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Publication numberUS5054562 A
Publication typeGrant
Application numberUS 07/518,000
Publication dateOct 8, 1991
Filing dateMay 2, 1990
Priority dateMay 2, 1990
Fee statusLapsed
Publication number07518000, 518000, US 5054562 A, US 5054562A, US-A-5054562, US5054562 A, US5054562A
InventorsThomas W. Honsa, Thomas S. Honsa
Original AssigneeHonsa Ergonomic Technologies, Inc.
Export CitationBiBTeX, EndNote, RefMan
External Links: USPTO, USPTO Assignment, Espacenet
Vibration-isolated power tool
US 5054562 A
A hand-held power-driven tool for operating a work member in conditions in which fairly extreme vibrations are generated is constructed of rigid parts isolated from each other by elastomer shock-absorbing material arranged between the parts in laminar fashion in which certain of the layers are of different Shore A hardness as respects each other. The layers are also formed with different thicknesses and are introduced into an annular space between the parts in pourable condition, each layer being permitted to set up before the next layer is pourable, resulting in bonding of the elastomer layers to each other as well as to the parts. A novel supporting structure is disposed between the parts to space them in condition to receive the elastomer material and the structure is permitted to remain between the parts in such isolated or shock-absorbing fashion as to improve the vibration-minimizing charactreistics of the overall design.
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I claim:
1. A portable, powered hand-held tool of the type generating vibration during operation and having a rigid handle for association with a separate, rigid fore-and-aft work member including a rear part adjacent to the handle and wherein the handle has a fore part providing a rigid, generally cylindrical wall on a fore-and-aft axis and defining a cavity having a front opening, a hollow, cylindrical work-member-receiving cup of rigid material coaxially disposed within the cavity and having an annular wall including an outer surface of a diameter less than that of the handle wall and combining with the handle wall to provide an annular space, and vibration-isolating material contained within the annular space and locking the cup to and within the handle wall, characterized in that a rigid interlock element traverses at least part of the annular space and is embedded in at least part of the vibration-isolating material and has first and second opposite end portions, said first end portion being connected to the cup and the second end portion projecting into the wall, said wall having an opening therein exposed to the aforesaid annular space and of greater diameter than the element so as to provide a space surrounding the second end portion of the element, and said vibration-isolating material permanently filling the said last named space and adhered to the interior periphery of the wall opening and tightly surrounding the second end portion of the element.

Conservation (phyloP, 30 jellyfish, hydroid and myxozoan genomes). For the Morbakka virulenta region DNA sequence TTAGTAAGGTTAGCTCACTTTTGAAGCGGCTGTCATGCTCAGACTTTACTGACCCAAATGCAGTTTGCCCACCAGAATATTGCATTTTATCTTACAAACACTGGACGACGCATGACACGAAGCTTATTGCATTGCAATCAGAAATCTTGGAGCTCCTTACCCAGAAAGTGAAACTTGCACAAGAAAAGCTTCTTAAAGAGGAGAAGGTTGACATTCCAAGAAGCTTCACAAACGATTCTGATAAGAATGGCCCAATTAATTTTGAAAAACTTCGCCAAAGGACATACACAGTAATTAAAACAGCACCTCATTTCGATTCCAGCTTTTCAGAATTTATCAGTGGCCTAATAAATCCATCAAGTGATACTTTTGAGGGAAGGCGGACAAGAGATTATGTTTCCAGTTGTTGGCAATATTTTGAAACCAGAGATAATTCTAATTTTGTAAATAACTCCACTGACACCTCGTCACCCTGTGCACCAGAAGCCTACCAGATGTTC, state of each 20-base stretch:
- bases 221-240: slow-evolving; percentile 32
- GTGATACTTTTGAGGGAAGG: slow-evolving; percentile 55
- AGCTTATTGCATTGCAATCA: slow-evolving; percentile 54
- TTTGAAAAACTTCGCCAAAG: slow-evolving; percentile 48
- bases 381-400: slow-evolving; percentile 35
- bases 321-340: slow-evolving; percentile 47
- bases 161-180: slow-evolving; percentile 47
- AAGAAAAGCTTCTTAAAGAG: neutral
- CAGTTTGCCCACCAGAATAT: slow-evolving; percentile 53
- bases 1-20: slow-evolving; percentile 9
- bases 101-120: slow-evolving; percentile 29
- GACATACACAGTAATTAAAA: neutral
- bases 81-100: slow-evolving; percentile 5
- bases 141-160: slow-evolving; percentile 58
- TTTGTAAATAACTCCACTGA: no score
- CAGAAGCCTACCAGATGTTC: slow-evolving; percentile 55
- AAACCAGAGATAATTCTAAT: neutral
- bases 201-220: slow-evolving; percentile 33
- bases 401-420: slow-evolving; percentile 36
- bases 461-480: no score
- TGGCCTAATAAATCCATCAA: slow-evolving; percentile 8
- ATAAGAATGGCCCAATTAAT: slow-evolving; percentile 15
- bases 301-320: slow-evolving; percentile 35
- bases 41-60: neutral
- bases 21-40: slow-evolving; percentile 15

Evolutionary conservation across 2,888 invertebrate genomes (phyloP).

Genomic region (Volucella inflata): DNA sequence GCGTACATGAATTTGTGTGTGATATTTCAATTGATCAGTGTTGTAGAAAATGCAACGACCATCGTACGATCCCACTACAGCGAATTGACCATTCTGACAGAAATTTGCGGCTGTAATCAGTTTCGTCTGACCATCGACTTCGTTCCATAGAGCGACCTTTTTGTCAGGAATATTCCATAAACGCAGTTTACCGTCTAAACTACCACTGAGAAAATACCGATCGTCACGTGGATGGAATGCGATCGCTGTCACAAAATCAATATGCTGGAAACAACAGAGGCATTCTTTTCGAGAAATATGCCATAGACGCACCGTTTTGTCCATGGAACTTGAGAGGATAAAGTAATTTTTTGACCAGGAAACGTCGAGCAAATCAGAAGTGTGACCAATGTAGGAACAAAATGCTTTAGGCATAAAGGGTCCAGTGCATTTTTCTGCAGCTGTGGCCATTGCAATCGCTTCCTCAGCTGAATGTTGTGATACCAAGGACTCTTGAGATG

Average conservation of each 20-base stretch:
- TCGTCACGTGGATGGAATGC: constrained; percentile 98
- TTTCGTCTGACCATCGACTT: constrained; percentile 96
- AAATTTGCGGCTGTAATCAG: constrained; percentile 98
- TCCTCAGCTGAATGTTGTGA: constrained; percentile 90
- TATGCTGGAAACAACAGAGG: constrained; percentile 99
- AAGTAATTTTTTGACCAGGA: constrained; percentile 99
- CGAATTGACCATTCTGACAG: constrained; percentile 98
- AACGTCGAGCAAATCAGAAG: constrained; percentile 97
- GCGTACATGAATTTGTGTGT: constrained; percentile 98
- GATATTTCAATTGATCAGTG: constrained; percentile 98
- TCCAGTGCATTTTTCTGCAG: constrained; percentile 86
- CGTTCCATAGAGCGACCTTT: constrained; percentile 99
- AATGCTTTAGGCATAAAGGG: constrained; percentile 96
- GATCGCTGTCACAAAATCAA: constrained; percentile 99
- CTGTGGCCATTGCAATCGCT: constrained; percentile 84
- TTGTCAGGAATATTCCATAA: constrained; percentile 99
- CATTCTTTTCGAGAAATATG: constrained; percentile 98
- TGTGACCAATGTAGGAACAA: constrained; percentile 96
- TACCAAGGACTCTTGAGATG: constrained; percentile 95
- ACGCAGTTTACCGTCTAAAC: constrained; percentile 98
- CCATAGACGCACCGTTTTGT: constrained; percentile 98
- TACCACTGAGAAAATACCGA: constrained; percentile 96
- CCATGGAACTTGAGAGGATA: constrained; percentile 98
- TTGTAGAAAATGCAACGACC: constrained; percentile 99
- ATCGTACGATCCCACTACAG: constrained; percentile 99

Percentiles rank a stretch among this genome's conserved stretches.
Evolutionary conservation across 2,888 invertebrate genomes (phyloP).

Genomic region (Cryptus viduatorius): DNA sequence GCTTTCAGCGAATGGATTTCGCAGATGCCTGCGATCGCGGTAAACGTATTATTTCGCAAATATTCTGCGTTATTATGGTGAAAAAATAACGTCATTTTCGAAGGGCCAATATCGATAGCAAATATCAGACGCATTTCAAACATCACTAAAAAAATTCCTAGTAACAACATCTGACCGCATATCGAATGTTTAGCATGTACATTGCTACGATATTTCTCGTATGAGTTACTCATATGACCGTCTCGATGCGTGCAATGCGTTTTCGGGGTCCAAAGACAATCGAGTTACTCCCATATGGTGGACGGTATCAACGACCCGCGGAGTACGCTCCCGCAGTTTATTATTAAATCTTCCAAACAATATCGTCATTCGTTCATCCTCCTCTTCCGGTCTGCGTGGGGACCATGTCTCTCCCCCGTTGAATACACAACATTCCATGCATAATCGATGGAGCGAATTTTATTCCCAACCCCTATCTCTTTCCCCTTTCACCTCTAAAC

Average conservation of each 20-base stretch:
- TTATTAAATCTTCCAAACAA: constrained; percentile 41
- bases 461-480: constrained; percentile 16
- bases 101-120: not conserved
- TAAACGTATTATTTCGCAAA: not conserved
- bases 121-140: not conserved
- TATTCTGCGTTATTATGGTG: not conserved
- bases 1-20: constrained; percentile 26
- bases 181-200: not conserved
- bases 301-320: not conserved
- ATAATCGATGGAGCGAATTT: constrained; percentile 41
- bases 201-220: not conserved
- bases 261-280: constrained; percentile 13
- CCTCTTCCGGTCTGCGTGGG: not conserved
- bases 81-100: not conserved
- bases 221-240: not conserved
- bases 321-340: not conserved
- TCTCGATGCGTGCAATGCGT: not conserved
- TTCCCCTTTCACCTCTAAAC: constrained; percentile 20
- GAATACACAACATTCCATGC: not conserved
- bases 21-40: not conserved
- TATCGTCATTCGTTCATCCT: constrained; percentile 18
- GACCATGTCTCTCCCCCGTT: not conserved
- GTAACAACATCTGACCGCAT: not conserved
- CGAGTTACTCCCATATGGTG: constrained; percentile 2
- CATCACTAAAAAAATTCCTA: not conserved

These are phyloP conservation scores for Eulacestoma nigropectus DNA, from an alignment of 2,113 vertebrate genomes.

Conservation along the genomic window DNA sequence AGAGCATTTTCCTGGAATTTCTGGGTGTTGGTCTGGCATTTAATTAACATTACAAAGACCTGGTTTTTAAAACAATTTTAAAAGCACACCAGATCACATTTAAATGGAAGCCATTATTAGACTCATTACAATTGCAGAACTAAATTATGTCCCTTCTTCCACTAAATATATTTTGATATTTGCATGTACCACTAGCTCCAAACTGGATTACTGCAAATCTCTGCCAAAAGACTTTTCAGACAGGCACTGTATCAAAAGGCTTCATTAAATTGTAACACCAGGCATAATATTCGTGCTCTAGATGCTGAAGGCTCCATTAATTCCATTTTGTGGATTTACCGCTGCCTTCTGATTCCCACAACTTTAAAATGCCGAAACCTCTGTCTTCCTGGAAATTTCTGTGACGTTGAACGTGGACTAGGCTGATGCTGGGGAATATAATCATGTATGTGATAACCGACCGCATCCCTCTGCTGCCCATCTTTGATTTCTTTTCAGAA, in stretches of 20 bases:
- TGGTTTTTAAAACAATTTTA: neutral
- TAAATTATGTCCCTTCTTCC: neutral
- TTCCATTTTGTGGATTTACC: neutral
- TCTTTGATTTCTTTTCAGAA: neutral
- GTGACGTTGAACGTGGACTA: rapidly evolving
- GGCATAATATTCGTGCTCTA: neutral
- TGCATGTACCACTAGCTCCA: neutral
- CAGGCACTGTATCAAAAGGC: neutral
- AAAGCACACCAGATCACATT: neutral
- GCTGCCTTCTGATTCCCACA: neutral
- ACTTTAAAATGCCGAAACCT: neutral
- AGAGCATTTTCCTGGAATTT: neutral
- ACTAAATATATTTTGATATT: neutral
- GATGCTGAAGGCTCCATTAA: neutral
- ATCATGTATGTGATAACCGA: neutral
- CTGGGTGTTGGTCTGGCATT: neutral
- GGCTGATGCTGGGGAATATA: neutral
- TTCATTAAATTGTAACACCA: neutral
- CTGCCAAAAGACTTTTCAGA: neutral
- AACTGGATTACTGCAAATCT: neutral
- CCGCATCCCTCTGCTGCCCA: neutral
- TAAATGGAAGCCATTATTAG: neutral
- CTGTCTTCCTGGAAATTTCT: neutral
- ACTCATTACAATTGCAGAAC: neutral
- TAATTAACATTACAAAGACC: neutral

2. The tool according to claim 1, further characterized in that there are a plurality of such elements extending radially between the member and the wall.
3. The tool according to claim 2, in which the elements lie in the same radial plane.
4. The tool according to claim 1, further characterized in that the cup has a rear radial wall having a fore-and-aft passage means therethrough, the tool is air-powered and has an air-conducting conduit communicating with the passage means, the passage means including a fore-and-aft bore through the rear wall, a tube coaxially through the bore, and an air-tight seal concentric with and sealing the tube within the bore.